Without access to all of your examination results and not seeing a patient in person to examine it is speculation as to a proper diagnosis. I would state however that in my professional experience that your ear symptoms are consistent with disc displacements as well as most of your other symptoms. The one that does not correlate is shortness of breath. If that is when you're sleeping it could be from a sleep breathing disorder such as obstructive sleep apnea or central sleep apnea. Clenching and grinding of the teeth are often associated with OSA. If it's during the day it is most likely associated with an anxiety issue. Again I'm short on info. If you have a displaced disc as I suspect, the NTI could easily make it worse. The two most over used and abused 'splints' that dentists make are the upper flat plane splint and the NTI. They are to help the 'muscle' problems. But the muscle problems are a symptom and the the cause. They may offer some temporary relief, but the problem in the overwelming majority of the patients I see is a discplaced disc, either reducing or nonreducing. It takes an experienced clinician to know the difference and it is taught in many dental schools and other training programs that you can't recapture (reduce) discs in the TMjoint. That is not true, but it takes more skill to recapture than to treat patients 'off the disc'. You'll get heated arguments on both sides of that issue. But either way the clinician has to find a way of 'unloading' the TMjoint---put your jaw on 'crutches' so the inflammatory process can be diminished and whatever soft tissue healing that can occur will take place. Reducing that pain will reduce muscle tension and the pain associated with this. I've done this a thousand times so I know it works. Working with chiropractors or physiotherapists trained in understanding postural mechanics can be invaluable. Treating TMJ disorders need to be a team approach. I prefer correcting anatomic and functional relationships over pills and surgery. But they all have their place in treating patients. I don't agree that you don't have displaced discs and an MRI will take the mystery out of that. Good Luck, TMJDoc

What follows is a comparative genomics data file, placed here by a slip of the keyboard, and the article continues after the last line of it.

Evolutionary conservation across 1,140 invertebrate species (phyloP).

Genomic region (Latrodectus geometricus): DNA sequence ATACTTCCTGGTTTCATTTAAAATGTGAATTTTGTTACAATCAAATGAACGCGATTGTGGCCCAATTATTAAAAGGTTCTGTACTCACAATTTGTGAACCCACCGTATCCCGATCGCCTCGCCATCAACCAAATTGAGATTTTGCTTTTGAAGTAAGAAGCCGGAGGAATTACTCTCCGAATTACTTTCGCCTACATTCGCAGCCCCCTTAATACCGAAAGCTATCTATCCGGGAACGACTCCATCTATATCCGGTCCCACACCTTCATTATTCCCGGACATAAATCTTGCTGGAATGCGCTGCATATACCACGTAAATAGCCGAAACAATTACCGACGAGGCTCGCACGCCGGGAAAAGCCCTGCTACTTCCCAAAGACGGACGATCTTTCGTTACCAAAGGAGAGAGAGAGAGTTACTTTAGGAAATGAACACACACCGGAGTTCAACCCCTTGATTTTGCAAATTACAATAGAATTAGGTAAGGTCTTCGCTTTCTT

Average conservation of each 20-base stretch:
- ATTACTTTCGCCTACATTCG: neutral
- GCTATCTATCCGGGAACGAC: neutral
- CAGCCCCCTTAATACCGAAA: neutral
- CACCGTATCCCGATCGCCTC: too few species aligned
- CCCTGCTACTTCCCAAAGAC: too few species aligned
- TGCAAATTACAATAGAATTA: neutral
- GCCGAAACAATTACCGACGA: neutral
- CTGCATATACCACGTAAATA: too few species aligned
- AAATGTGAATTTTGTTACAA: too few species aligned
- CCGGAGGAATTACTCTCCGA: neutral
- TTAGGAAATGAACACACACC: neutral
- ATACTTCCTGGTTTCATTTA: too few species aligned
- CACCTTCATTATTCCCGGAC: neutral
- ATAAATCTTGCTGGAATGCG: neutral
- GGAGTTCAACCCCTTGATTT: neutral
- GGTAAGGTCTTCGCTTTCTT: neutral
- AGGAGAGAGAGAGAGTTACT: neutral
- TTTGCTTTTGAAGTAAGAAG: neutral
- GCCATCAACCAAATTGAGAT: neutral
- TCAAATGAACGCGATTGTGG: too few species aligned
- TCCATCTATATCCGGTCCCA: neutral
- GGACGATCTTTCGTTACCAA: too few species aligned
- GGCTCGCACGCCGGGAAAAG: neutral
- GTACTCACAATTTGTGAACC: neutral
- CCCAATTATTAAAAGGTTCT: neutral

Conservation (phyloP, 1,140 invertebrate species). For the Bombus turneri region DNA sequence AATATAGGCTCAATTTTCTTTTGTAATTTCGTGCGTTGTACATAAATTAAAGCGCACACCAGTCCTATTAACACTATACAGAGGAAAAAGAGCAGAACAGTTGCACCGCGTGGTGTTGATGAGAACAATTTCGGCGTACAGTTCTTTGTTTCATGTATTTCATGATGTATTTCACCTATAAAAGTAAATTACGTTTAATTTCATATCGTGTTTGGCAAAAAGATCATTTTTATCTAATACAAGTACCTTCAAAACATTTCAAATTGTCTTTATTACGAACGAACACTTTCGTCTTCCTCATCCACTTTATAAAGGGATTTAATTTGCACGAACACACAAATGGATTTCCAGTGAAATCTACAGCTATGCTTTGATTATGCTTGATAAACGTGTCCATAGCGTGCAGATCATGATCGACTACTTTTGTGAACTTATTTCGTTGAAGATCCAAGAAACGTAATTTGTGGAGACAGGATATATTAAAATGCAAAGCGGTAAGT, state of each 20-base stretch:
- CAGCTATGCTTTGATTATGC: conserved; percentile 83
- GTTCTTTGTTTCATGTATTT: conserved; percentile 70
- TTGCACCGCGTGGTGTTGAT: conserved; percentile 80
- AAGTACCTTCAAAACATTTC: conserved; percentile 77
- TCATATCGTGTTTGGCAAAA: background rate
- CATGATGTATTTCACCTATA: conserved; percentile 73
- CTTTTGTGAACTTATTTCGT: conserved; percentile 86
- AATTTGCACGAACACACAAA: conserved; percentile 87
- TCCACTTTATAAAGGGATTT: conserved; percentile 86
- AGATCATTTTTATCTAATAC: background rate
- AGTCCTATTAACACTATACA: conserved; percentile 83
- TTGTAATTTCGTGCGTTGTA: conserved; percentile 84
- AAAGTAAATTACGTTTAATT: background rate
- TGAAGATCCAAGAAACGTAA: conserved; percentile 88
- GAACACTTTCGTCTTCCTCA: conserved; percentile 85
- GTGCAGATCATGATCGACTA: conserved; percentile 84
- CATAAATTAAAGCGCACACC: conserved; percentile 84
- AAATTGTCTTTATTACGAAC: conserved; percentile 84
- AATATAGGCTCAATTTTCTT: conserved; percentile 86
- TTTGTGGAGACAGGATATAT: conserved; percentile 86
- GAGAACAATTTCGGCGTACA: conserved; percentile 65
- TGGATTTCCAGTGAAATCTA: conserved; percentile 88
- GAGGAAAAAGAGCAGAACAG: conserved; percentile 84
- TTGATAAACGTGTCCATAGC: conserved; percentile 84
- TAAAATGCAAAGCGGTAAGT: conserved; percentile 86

Thanks for your post. With the shortness of breath, it is all the time and I get this when
the jaw is locked very tight. Because I have a rather deviated septum, I am a mouth breather, so when the jaw is locked, it is natural to have this uncomfortable shortness of breath feeling.
Out of curiosity , what if some patients can't do MRI's , how would the diagnosis of disc displacement be made. I know that for the brain MRI, people with metal implants of any sorts couldn't get it done. I am assuming it is the same for TMJ MRI. Not that it affects me but I am curious.
I shall bring up the displaced disc issue with my specialist , whether or not he will be convinced is another matter but he has to get the jaw more functional.
It is interesting that my main complaint is that I feel the jaw is too forward and up. This type of clenching is locking my jaw and causing the shortness of breath. With OSA I notice that there are special splints to place the jaw forward a bit to clear the throat. So I don't have OSA, I must have just jaw clenching problem.
Thanks for your post. I have not consulted my physiotherapist on paradoxical respiration . But my understanding of paradoxical respiration is that the stomach moves inwards rather than outwards upon inspiration. If that is correct, I don't have this problem.
I have been to the physiotherapist today and told about my shortness of breath and she mentioned it was because my thorax was stiff and poor posture makes breathing a bit of a challenge at times.
The Content on this Site is presented in a summary fashion, and is intended to be used for educational and entertainment purposes only. It is not intended to be and should not be interpreted as medical advice or a diagnosis of any health or fitness problem, condition or disease; or a recommendation for a specific test, doctor, care provider, procedure, treatment plan, product, or course of action. Med Help International, Inc. is not a medical or healthcare provider and your use of this Site does not create a doctor / patient relationship. We disclaim all responsibility for the professional qualifications and licensing of, and services provided by, any physician or other health providers posting on or otherwise referred to on this Site and/or any Third Party Site. Never disregard the medical advice of your physician or health professional, or delay in seeking such advice, because of something you read on this Site. We offer this Site AS IS and without any warranties. By using this Site you agree to the following Terms and Conditions. If you think you may have a medical emergency, call your physician or 911 immediately.